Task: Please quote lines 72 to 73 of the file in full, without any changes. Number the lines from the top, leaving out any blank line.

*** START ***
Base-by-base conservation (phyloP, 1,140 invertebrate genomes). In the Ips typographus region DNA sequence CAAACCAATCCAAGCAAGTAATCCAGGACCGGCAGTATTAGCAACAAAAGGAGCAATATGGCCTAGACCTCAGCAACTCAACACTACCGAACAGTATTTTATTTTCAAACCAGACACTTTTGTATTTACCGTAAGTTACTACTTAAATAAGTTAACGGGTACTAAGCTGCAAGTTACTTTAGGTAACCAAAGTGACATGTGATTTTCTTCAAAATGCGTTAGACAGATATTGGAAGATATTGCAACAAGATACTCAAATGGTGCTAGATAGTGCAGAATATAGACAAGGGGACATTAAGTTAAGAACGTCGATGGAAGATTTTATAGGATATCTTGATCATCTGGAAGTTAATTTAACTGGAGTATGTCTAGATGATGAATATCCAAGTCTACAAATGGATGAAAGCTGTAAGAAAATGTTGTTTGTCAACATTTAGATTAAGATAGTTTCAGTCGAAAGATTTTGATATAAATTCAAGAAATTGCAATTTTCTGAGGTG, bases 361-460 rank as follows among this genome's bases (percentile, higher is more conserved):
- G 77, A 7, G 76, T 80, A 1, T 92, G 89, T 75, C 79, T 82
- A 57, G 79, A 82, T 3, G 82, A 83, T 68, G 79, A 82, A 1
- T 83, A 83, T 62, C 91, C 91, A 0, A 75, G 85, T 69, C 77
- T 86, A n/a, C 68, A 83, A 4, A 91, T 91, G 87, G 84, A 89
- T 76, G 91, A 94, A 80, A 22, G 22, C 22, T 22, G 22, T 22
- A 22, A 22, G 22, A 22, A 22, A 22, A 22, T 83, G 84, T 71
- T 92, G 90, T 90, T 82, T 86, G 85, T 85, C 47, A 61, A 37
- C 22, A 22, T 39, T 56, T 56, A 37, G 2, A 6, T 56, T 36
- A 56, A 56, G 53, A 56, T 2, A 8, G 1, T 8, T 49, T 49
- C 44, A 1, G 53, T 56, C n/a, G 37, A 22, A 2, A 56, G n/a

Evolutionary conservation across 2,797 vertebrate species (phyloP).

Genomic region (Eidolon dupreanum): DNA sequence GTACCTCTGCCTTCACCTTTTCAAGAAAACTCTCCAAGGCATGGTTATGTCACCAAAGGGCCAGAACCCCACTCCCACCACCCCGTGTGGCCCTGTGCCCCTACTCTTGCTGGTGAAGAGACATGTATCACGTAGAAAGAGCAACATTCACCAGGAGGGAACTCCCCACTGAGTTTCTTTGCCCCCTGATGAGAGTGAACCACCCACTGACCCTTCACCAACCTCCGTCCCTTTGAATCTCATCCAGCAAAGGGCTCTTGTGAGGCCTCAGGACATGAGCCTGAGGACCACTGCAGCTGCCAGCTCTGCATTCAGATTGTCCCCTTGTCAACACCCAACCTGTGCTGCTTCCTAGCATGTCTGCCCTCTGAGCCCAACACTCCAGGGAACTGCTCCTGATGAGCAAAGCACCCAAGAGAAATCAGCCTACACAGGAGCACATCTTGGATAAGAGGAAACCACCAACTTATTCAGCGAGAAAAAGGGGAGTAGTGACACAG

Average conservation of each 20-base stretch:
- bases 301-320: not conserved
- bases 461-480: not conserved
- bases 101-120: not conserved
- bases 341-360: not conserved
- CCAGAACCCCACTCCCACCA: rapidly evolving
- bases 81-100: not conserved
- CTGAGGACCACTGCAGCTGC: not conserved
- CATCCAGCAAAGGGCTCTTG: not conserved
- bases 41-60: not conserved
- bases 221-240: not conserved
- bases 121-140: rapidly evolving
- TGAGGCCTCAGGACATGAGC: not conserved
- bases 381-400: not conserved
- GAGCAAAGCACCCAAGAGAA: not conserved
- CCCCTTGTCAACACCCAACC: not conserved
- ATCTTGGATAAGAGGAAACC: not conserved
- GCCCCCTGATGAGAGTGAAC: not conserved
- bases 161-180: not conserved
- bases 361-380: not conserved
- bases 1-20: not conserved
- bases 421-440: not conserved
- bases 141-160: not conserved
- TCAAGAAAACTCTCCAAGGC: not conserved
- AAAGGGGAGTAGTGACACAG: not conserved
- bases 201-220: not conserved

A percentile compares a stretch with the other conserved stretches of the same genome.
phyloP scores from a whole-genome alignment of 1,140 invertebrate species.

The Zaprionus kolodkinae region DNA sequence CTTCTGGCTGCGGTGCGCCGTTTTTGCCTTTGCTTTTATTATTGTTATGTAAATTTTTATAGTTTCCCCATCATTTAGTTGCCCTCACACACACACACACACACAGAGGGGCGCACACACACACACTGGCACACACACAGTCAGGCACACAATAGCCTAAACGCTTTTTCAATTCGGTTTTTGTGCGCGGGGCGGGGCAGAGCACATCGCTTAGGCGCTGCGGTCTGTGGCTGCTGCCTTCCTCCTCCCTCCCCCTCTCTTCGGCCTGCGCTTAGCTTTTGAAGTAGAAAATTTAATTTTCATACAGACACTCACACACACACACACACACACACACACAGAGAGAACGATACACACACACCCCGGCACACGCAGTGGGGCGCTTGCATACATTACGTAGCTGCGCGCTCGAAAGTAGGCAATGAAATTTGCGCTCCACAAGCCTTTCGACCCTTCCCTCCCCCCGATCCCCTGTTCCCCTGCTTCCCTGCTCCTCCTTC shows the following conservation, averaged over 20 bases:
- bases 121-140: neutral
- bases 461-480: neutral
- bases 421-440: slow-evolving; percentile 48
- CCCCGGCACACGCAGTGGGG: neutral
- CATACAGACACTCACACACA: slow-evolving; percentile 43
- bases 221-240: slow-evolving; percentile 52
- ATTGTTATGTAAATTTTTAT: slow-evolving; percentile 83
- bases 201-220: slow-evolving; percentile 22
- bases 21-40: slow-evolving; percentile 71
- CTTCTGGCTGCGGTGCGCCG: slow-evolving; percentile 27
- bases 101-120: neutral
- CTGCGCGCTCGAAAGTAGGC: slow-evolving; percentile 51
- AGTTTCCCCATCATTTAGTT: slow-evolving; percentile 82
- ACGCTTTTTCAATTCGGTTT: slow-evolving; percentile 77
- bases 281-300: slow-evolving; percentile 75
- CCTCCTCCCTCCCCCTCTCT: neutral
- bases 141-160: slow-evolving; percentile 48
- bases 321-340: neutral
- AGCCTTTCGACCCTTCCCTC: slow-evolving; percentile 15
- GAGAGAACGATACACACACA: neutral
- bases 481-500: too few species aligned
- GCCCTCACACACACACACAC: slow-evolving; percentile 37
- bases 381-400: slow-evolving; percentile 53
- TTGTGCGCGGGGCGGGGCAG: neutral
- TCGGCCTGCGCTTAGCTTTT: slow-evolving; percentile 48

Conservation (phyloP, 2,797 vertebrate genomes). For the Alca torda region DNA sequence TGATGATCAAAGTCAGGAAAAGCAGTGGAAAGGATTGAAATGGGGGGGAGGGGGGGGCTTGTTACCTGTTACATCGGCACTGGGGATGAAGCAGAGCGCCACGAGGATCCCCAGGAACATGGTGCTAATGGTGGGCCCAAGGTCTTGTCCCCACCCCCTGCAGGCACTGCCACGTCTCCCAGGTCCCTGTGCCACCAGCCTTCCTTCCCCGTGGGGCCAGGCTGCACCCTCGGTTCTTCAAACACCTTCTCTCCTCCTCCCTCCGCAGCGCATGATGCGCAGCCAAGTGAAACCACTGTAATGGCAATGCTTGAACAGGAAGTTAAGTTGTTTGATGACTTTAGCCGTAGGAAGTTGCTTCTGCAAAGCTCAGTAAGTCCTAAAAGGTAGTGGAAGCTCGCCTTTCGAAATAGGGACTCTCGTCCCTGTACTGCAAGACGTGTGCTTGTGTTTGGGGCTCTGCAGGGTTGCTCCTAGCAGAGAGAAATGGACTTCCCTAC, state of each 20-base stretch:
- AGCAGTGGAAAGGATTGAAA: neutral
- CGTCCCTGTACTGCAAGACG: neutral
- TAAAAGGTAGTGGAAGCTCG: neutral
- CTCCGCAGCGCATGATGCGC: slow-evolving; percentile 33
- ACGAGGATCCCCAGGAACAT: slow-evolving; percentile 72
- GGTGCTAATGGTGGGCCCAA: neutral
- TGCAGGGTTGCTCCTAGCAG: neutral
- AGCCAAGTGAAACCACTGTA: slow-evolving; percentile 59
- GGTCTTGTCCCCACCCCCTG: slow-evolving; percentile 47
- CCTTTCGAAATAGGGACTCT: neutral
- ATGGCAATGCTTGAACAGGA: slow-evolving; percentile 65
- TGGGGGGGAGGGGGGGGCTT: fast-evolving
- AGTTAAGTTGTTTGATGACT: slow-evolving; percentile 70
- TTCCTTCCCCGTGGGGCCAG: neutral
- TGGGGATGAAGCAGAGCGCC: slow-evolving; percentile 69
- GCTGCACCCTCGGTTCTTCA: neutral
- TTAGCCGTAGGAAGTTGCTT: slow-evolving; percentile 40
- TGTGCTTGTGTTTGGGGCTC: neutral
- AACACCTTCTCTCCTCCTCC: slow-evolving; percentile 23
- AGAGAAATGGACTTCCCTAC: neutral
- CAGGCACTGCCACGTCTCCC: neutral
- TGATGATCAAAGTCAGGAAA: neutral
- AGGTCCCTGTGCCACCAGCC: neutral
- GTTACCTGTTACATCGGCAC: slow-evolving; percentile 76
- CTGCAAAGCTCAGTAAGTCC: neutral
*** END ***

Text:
- CTCCGCAGCGCATGATGCGC: slow-evolving; percentile 33
- ACGAGGATCCCCAGGAACAT: slow-evolving; percentile 72